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Seniortraveller

@@optig and @ kit safari, I am sitting with a big smile on my face as I read this report. I can imagine myself there with you, and it really has rekindled a strong desire to return to GBC.

Thank you, thank you, thank you!

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this is shaping up to be a picture TR, so I'll go with the flow.... first game drive for which I had excitedly clambered into the vehicle driven ably by Jephat, helped by tracker Difficult/Fortune/Pro

wildebeest on high ground     a crumbled baobab       a group of giraffes took turns at a waterhole to quench their thirst. i grabbed the opportunity to practise getting that S-shaped water

I have to mention that most people who see wild dogs for the first time on safari fall in love with them,however,as my guide in Gonarezhou pointed out except when they've witnessed a kill. I remember

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ZaminOz

#8 is a Giant Kingfisher (female). The male has the brown chest & white underbelly.

 

... sorry... someone already identified that for you... moving on, nothing to see here :)

Edited by ZaminOz
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ZaminOz

@@optig

 

In post #50 you have:

 

1. glossy starlings

2. tawny eagle (I think?)

3. carmine bee-eater

4. swallow tailed bee-eater(?) or little bee-eater(?) - but I think the former.

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#46

Looks like Spurwinged Geese, Cattle Egret and Black-winged Stilt

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@@ZaminOz I think that your'e correct it is a swallow tailed bee eater. As always I value your knowledge and kindness

 

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I saw so many nyala and greater kudu in Gonorezhou. There were also many impalas,duikers,steenboks as well as Sharpe's grysbok. I also was privileged to see a herd of over 60 eland run in front of us. I also saw sable and wildebeest. It doesn't matter how many times that I've already been on safari my heart still races whenever I see impalas or kudu leap. The same excitement remains.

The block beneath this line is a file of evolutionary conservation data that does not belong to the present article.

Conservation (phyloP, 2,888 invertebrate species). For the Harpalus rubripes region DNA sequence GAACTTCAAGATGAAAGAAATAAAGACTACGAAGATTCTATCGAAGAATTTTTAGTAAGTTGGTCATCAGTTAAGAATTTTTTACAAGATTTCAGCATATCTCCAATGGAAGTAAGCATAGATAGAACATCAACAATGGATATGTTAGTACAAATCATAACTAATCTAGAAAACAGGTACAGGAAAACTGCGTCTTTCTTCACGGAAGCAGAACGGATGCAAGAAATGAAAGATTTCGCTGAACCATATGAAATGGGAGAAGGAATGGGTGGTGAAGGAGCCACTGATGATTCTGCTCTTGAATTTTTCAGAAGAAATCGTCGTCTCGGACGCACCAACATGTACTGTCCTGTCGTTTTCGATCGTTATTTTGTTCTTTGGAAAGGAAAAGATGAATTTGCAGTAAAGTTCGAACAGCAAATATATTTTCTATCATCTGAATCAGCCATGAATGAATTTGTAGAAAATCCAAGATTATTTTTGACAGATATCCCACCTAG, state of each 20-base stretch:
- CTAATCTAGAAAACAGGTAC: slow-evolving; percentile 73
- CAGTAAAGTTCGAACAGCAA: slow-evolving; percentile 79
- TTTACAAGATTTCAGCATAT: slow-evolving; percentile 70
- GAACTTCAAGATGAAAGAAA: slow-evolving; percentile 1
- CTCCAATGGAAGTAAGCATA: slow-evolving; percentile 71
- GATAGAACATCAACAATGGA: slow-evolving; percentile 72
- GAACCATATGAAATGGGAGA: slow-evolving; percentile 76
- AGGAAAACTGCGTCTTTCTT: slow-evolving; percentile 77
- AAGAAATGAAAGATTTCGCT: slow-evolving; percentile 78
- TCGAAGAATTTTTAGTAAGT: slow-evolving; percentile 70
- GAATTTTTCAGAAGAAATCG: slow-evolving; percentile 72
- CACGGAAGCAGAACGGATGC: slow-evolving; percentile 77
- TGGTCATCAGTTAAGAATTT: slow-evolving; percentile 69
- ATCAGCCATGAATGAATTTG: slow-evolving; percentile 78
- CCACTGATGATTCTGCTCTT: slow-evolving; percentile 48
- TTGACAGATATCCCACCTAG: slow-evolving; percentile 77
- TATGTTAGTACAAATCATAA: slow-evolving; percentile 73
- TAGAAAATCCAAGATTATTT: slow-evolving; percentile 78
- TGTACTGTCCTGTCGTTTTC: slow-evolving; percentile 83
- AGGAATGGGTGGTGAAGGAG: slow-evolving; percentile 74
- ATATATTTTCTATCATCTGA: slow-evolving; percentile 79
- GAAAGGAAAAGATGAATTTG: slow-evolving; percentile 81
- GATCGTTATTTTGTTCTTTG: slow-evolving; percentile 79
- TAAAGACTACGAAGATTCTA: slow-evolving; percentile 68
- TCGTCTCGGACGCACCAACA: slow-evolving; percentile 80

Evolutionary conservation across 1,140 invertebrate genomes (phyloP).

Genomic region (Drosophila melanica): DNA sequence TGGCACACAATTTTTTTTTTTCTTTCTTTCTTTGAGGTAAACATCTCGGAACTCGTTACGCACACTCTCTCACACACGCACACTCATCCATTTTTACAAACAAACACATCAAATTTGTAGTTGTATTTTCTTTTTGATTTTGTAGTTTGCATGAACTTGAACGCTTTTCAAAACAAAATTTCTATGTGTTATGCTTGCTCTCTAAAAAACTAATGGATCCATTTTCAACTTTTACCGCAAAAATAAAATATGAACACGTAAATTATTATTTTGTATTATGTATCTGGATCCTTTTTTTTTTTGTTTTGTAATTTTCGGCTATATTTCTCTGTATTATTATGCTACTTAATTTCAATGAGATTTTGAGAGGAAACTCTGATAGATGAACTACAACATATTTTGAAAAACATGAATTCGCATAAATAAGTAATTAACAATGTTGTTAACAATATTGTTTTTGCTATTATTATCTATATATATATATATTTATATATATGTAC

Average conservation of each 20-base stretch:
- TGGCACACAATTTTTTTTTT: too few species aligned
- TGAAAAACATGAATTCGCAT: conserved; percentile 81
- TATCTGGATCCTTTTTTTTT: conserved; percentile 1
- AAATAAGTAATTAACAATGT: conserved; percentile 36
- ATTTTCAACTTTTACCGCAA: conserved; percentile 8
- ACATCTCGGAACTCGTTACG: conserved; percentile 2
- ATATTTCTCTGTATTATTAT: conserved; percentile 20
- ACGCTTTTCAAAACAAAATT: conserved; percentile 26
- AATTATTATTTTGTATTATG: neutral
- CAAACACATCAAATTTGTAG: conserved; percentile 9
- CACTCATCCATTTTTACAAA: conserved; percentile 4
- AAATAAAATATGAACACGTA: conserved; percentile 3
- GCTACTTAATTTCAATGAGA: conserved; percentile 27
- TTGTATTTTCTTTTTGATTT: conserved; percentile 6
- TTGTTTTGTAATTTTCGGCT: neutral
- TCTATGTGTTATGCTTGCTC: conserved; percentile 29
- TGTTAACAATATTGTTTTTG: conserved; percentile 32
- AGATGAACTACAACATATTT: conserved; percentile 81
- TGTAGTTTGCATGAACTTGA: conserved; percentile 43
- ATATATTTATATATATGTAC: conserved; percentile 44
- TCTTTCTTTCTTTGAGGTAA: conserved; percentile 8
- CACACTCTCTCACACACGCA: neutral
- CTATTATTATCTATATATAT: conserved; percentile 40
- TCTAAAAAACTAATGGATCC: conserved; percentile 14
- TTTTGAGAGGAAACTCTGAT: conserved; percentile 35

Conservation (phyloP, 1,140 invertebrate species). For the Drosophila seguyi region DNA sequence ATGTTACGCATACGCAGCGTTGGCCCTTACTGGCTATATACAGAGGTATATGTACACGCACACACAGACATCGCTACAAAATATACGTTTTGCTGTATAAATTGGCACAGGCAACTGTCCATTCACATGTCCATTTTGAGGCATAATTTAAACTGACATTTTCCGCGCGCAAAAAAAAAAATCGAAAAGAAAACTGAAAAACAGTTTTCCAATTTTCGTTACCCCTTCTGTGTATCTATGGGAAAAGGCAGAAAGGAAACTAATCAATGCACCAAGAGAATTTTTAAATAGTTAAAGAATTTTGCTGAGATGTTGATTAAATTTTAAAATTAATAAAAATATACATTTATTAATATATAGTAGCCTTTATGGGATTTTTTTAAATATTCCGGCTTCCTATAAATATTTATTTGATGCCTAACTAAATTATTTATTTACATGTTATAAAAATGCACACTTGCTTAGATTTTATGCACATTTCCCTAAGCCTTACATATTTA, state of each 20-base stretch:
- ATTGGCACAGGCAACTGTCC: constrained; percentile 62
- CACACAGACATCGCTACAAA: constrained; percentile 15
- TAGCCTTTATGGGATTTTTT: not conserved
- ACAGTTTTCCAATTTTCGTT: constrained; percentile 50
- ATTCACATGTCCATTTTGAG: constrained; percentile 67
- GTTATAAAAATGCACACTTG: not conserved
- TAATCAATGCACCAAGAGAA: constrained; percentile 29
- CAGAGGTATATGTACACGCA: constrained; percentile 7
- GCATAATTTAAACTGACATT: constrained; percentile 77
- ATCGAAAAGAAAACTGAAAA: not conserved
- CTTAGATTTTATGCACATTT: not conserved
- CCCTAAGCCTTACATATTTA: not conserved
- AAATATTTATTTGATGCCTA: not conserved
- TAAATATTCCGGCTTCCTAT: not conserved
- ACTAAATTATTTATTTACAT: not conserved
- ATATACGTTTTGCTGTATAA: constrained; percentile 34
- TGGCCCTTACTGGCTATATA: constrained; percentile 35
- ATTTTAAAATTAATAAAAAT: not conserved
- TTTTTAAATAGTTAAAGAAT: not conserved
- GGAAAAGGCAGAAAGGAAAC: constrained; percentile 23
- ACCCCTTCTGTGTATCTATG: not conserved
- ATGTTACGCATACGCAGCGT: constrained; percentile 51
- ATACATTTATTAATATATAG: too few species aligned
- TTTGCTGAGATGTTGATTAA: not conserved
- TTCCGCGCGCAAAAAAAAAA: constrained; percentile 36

Edited by optig
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post-47384-0-92373300-1478776276_thumb.jpgpost-47384-0-63831200-1478776344_thumb.jpgpost-47384-0-49087400-1478776406_thumb.jpg

 

I'm never tired of watching baboons on safari. It doesn't matter if they're on the ground or in trees. I have also been astonished by their ability to climb the sheer vertical face of cliffs. They are a tremendous source of pleasure to me.

Edited by optig
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I'm going to end this trip report with some personal photos of myself,Kit,and my incredible guide Ant Kaschula. Yes, he really is without a question one of the finest guides in Zimbabwe, but anywhere else in Africa. He has been written up in Conde Nast, Vanity Fair, and there is a whole chapter devoted to him in Legendary Safari Guides by Susie Cazenove. I'll defiantly be using him as my guide in the future. I would love to visit Chad,Ethiopia,the D.R.C and Rwanda with him.

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madaboutcheetah

@@optig and @@Kitsafari - more pictures of the cliffs please? It looks absolutely stunning!!!! Yes, on my list!

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I have little doubt that in the future Gonarezhou will attract more tourists. Obviously,it will never be another Kruger,Etosha,Serengeti or the Masai Mara but that's for the better. It's a great park in it's own right and is it stands is an outstanding place for it's scenery, levels of guiding, bird watching, elephant interaction,and wilderness "vibe". There are plenty of antelope especially nyala,and greater kudu. There are certainly plenty of buffalo. The baobab trees are just majestic.

 

I won't claim that Gonarezhou is an excellent place for predator sighting. Yes,one sees footprints of lions,leopards,hyenas, and wild dogs but one doesn't see them very often. Of course I never forget waking up to the sounds of the baboons one morning because they had been chased up the tree by a leopard. I do know that very well that once the elephant population recovers after decades of either poaching or overhunting the antelope,and zebra populations do as well. Then of course the predator populations will also grow. I've seen this happen in the Namyunyak Conservancy when I stayed at Sarara Camp. It has undoubtedly happened in other places,and I know that it's gradually happening in Gonarezhou National park.

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The legendary Lewis"Stretch Ferriera of Goliath Camp in Mana Pools predicted to me in 2013 that Gonarezhou would be the next "big thing" in wildlife tourism in Zimbabwe.Obviously many of us have either stayed with Stretch,met him personally or at least seen him chasing off at the elephants in a various videos on youtube. So his opinion carries some weight. This obviously hasn't happened,and as I mentioned earlier Gonarezhou receives very few tourists. There is Pamushana in the Malingamwe Private Reserve outside of the park,and there is of course Chilo Gorge which is also outside the park. There isn't a single fixed camp there. I do feel that one will open and Ant and his wife will be the owners. Scott would be the perfect manager, and guide.